Phase 2 is that your Details table (again, abbreviating the name, and I will again abbreviate the fields) has something in common with that PassFail table - namely the same fields as the first three members of this reference table.

Code:
UPDATE Details INNER JOIN PassFail
    ON Details.Activity = PassFail.Activity AND Details.Control = PassFail.Control AND Details.Monitoring = PassFail.Monitoring
SET Details.PF = PassFail.Result ;

OK, what did I just suggest - in English? The PassFail table is a place for you to store your predetermined results, pass or fail as may be for each combination. A pain in the patootie to set up - but you only have to do it once. Then in your query, you join Details to the PassFail table to look up the correct value. You have a low post count. That doesn't tell us your level of expertise, but I can make some assumptions that you are still learning. (It's OK, we ALL went through that phase.) A JOIN query is a way to find common elements between two tables, so what I did is set it up to have all possible combinations available - meaning you can look up anything. Then the UPDATE query executes the JOIN, and the ON clause is like a "preliminary WHERE clause" to facilitate the joining of matching records.

Rather than some HORRIFIC IF statement, do a tedious one-time table of all values. Then just look up whatever combination you've got. The only catch then is to assure that in the Details table, you don't have any blanks or nulls in those columns.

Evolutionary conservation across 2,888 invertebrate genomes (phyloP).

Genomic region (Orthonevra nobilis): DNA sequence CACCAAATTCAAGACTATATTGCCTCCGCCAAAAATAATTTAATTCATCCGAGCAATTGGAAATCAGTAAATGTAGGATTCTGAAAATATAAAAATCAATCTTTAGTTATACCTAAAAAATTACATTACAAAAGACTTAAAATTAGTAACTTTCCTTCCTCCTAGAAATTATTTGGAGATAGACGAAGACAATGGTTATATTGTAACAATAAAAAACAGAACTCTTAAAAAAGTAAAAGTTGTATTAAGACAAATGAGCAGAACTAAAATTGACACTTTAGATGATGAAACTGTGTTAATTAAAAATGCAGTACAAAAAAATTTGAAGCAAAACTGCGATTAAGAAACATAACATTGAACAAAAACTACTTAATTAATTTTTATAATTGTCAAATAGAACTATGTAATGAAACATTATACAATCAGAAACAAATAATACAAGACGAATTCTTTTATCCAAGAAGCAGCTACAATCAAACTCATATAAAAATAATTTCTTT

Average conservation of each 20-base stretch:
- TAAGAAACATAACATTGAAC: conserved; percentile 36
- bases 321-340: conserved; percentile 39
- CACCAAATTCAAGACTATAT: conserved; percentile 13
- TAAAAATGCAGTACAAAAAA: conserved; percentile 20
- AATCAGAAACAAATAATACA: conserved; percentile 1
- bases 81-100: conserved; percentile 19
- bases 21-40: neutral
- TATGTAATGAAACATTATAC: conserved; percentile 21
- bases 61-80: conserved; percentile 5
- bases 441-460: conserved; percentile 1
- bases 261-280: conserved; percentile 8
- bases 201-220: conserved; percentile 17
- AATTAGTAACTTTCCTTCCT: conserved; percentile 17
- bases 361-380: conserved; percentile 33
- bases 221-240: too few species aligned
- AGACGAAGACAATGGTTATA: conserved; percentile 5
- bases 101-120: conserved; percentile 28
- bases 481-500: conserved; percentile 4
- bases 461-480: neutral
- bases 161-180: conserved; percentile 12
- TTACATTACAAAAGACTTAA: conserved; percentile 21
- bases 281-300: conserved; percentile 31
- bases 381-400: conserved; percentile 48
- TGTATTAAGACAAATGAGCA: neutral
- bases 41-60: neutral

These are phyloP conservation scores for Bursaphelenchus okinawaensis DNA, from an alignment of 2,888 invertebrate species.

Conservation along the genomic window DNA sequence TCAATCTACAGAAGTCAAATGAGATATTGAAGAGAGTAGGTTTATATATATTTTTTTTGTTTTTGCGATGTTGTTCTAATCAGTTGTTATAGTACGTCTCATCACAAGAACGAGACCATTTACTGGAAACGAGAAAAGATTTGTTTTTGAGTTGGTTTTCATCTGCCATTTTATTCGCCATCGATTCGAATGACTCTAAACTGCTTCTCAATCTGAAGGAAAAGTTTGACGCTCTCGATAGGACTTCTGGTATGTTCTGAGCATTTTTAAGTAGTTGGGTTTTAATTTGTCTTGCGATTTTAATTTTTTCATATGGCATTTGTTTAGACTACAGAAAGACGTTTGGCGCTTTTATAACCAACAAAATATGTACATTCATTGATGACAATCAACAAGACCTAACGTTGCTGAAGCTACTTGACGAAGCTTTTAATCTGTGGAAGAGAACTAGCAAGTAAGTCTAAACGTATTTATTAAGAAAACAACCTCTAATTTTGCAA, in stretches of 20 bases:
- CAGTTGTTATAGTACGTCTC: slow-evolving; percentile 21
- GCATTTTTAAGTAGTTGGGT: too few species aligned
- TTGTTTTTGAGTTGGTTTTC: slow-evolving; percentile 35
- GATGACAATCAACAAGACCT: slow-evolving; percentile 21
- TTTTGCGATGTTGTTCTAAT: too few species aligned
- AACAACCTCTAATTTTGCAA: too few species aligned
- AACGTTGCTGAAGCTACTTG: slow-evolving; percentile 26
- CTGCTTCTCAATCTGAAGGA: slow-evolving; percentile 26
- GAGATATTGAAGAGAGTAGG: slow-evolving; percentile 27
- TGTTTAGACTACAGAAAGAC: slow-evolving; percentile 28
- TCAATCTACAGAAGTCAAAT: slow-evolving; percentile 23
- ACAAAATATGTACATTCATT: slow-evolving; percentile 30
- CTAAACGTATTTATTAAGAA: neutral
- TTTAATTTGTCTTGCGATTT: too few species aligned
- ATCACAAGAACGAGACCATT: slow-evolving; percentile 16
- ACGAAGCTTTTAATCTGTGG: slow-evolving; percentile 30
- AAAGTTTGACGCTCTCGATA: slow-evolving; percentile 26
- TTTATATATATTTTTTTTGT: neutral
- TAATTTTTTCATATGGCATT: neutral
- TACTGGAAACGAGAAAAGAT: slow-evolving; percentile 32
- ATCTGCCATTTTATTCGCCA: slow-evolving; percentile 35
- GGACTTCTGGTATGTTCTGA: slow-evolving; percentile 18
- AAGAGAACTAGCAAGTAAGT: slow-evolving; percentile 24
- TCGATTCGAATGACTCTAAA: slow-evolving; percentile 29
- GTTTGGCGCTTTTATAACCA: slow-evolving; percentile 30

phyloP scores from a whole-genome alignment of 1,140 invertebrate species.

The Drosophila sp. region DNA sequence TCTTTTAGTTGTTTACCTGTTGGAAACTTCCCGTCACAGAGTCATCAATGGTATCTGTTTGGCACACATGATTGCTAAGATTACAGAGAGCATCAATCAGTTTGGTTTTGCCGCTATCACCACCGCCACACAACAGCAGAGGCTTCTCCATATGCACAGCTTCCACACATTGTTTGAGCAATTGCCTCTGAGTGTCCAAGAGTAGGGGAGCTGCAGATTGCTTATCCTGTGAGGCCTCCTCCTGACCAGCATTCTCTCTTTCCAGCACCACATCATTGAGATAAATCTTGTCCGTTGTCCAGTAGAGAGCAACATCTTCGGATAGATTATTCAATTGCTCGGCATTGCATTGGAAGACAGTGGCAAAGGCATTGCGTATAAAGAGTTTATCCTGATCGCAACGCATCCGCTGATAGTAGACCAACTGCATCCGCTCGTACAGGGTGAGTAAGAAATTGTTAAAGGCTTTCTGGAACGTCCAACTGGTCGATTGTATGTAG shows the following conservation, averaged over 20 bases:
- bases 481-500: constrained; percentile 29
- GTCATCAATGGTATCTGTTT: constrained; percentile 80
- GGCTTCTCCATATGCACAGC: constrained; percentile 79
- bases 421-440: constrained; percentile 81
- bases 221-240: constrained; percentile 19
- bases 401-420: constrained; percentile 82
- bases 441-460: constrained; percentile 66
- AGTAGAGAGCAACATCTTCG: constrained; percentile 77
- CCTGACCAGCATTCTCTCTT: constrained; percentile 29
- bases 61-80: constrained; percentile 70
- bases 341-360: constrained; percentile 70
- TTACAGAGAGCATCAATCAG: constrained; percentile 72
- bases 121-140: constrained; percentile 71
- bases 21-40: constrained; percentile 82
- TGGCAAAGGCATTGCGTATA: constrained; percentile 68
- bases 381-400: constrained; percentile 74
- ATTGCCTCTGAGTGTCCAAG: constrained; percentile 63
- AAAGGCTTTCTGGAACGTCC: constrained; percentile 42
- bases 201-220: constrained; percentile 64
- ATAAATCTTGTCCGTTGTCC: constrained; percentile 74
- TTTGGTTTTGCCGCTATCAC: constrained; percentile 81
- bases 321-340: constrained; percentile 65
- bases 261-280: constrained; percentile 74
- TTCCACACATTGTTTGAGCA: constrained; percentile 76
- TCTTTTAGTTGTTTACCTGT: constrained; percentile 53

Hope I didn't confuse you and hope it helps.


As a side note, a good Access DB will NEVER use special characters in a field name, as for example your [Pass/Fail] field. You will really confuse the issue if you ever leave off the brackets. Better to remove the special character and then just not have to type so much. Makes for fewer errors. Just an observation, not intended as a "dig."
 
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Alinchains

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That is great. I will do some testing on this and see. I am sorry about being vague on the rules since there are 6 possible results for each of the 3 fields so there are a number of possible outcomes. If I can get an idea then I can build it as I go and update when a difference scenario comes into play. Much appreciated!